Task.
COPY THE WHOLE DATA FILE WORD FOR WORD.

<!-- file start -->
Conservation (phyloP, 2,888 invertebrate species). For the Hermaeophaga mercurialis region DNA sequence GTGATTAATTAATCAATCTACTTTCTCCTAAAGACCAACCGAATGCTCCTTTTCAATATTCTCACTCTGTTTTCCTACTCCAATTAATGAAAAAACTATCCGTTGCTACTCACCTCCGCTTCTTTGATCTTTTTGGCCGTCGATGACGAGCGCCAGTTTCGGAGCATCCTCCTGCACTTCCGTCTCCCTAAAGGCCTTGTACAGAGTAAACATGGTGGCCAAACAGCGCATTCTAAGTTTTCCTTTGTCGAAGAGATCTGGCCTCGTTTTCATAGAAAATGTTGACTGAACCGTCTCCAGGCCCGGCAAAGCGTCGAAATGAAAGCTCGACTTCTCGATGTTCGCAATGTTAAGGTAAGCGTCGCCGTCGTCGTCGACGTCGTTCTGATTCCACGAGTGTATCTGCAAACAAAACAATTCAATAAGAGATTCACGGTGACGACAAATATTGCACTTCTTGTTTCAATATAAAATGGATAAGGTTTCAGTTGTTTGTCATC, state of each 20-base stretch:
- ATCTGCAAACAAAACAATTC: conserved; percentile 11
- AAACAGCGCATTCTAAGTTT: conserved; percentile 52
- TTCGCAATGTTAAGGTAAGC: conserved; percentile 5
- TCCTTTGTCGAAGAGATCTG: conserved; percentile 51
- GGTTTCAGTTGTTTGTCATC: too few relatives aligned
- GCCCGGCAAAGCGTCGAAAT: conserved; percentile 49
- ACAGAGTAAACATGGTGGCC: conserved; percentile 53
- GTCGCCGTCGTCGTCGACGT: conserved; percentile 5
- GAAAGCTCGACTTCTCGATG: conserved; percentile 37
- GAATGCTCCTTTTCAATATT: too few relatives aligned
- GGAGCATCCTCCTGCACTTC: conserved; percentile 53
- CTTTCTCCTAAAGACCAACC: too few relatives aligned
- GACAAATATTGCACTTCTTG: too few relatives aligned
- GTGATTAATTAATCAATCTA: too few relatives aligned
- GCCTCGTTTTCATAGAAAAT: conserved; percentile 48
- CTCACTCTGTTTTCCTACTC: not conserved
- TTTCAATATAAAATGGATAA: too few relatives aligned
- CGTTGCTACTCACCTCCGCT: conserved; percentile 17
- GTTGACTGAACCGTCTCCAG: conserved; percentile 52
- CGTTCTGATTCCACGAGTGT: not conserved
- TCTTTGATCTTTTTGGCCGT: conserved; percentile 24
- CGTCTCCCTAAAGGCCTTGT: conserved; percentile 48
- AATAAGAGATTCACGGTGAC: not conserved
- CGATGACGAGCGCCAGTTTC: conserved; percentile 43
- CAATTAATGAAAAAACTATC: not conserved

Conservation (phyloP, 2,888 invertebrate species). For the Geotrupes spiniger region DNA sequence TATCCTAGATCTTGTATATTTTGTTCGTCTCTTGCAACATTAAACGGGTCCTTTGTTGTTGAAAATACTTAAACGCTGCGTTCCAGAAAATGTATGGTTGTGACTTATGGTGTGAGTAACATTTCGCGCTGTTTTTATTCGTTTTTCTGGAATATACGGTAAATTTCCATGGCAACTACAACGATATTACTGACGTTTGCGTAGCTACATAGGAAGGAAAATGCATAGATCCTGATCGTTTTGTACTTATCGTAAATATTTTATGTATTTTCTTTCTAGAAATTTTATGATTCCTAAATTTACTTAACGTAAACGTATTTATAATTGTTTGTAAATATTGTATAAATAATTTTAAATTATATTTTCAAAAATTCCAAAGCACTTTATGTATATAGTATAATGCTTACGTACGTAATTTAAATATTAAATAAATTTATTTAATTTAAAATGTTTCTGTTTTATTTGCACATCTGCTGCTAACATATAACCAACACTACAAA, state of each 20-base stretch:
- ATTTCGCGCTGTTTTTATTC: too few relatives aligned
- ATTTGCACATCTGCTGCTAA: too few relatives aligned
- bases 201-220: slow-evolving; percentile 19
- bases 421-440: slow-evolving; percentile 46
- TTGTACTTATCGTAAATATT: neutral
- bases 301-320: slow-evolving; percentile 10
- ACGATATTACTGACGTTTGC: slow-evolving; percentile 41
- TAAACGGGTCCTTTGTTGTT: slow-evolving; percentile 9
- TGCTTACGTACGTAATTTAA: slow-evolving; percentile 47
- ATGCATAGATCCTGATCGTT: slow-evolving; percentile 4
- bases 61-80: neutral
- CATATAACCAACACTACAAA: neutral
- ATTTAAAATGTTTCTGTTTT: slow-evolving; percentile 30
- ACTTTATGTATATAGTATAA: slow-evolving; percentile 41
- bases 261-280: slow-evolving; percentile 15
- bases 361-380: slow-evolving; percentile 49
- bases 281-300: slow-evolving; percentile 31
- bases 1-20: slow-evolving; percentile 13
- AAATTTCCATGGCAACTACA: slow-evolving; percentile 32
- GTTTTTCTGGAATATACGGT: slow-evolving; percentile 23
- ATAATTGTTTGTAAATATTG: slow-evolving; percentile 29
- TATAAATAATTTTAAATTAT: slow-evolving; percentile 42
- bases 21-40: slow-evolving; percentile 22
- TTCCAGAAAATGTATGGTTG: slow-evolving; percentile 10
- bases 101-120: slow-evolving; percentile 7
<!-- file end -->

Conservation (phyloP, 2,888 invertebrate species). For the Hermaeophaga mercurialis region DNA sequence GTGATTAATTAATCAATCTACTTTCTCCTAAAGACCAACCGAATGCTCCTTTTCAATATTCTCACTCTGTTTTCCTACTCCAATTAATGAAAAAACTATCCGTTGCTACTCACCTCCGCTTCTTTGATCTTTTTGGCCGTCGATGACGAGCGCCAGTTTCGGAGCATCCTCCTGCACTTCCGTCTCCCTAAAGGCCTTGTACAGAGTAAACATGGTGGCCAAACAGCGCATTCTAAGTTTTCCTTTGTCGAAGAGATCTGGCCTCGTTTTCATAGAAAATGTTGACTGAACCGTCTCCAGGCCCGGCAAAGCGTCGAAATGAAAGCTCGACTTCTCGATGTTCGCAATGTTAAGGTAAGCGTCGCCGTCGTCGTCGACGTCGTTCTGATTCCACGAGTGTATCTGCAAACAAAACAATTCAATAAGAGATTCACGGTGACGACAAATATTGCACTTCTTGTTTCAATATAAAATGGATAAGGTTTCAGTTGTTTGTCATC, state of each 20-base stretch:
- ATCTGCAAACAAAACAATTC: conserved; percentile 11
- AAACAGCGCATTCTAAGTTT: conserved; percentile 52
- TTCGCAATGTTAAGGTAAGC: conserved; percentile 5
- TCCTTTGTCGAAGAGATCTG: conserved; percentile 51
- GGTTTCAGTTGTTTGTCATC: too few relatives aligned
- GCCCGGCAAAGCGTCGAAAT: conserved; percentile 49
- ACAGAGTAAACATGGTGGCC: conserved; percentile 53
- GTCGCCGTCGTCGTCGACGT: conserved; percentile 5
- GAAAGCTCGACTTCTCGATG: conserved; percentile 37
- GAATGCTCCTTTTCAATATT: too few relatives aligned
- GGAGCATCCTCCTGCACTTC: conserved; percentile 53
- CTTTCTCCTAAAGACCAACC: too few relatives aligned
- GACAAATATTGCACTTCTTG: too few relatives aligned
- GTGATTAATTAATCAATCTA: too few relatives aligned
- GCCTCGTTTTCATAGAAAAT: conserved; percentile 48
- CTCACTCTGTTTTCCTACTC: not conserved
- TTTCAATATAAAATGGATAA: too few relatives aligned
- CGTTGCTACTCACCTCCGCT: conserved; percentile 17
- GTTGACTGAACCGTCTCCAG: conserved; percentile 52
- CGTTCTGATTCCACGAGTGT: not conserved
- TCTTTGATCTTTTTGGCCGT: conserved; percentile 24
- CGTCTCCCTAAAGGCCTTGT: conserved; percentile 48
- AATAAGAGATTCACGGTGAC: not conserved
- CGATGACGAGCGCCAGTTTC: conserved; percentile 43
- CAATTAATGAAAAAACTATC: not conserved

Conservation (phyloP, 2,888 invertebrate species). For the Geotrupes spiniger region DNA sequence TATCCTAGATCTTGTATATTTTGTTCGTCTCTTGCAACATTAAACGGGTCCTTTGTTGTTGAAAATACTTAAACGCTGCGTTCCAGAAAATGTATGGTTGTGACTTATGGTGTGAGTAACATTTCGCGCTGTTTTTATTCGTTTTTCTGGAATATACGGTAAATTTCCATGGCAACTACAACGATATTACTGACGTTTGCGTAGCTACATAGGAAGGAAAATGCATAGATCCTGATCGTTTTGTACTTATCGTAAATATTTTATGTATTTTCTTTCTAGAAATTTTATGATTCCTAAATTTACTTAACGTAAACGTATTTATAATTGTTTGTAAATATTGTATAAATAATTTTAAATTATATTTTCAAAAATTCCAAAGCACTTTATGTATATAGTATAATGCTTACGTACGTAATTTAAATATTAAATAAATTTATTTAATTTAAAATGTTTCTGTTTTATTTGCACATCTGCTGCTAACATATAACCAACACTACAAA, state of each 20-base stretch:
- ATTTCGCGCTGTTTTTATTC: too few relatives aligned
- ATTTGCACATCTGCTGCTAA: too few relatives aligned
- bases 201-220: slow-evolving; percentile 19
- bases 421-440: slow-evolving; percentile 46
- TTGTACTTATCGTAAATATT: neutral
- bases 301-320: slow-evolving; percentile 10
- ACGATATTACTGACGTTTGC: slow-evolving; percentile 41
- TAAACGGGTCCTTTGTTGTT: slow-evolving; percentile 9
- TGCTTACGTACGTAATTTAA: slow-evolving; percentile 47
- ATGCATAGATCCTGATCGTT: slow-evolving; percentile 4
- bases 61-80: neutral
- CATATAACCAACACTACAAA: neutral
- ATTTAAAATGTTTCTGTTTT: slow-evolving; percentile 30
- ACTTTATGTATATAGTATAA: slow-evolving; percentile 41
- bases 261-280: slow-evolving; percentile 15
- bases 361-380: slow-evolving; percentile 49
- bases 281-300: slow-evolving; percentile 31
- bases 1-20: slow-evolving; percentile 13
- AAATTTCCATGGCAACTACA: slow-evolving; percentile 32
- GTTTTTCTGGAATATACGGT: slow-evolving; percentile 23
- ATAATTGTTTGTAAATATTG: slow-evolving; percentile 29
- TATAAATAATTTTAAATTAT: slow-evolving; percentile 42
- bases 21-40: slow-evolving; percentile 22
- TTCCAGAAAATGTATGGTTG: slow-evolving; percentile 10
- bases 101-120: slow-evolving; percentile 7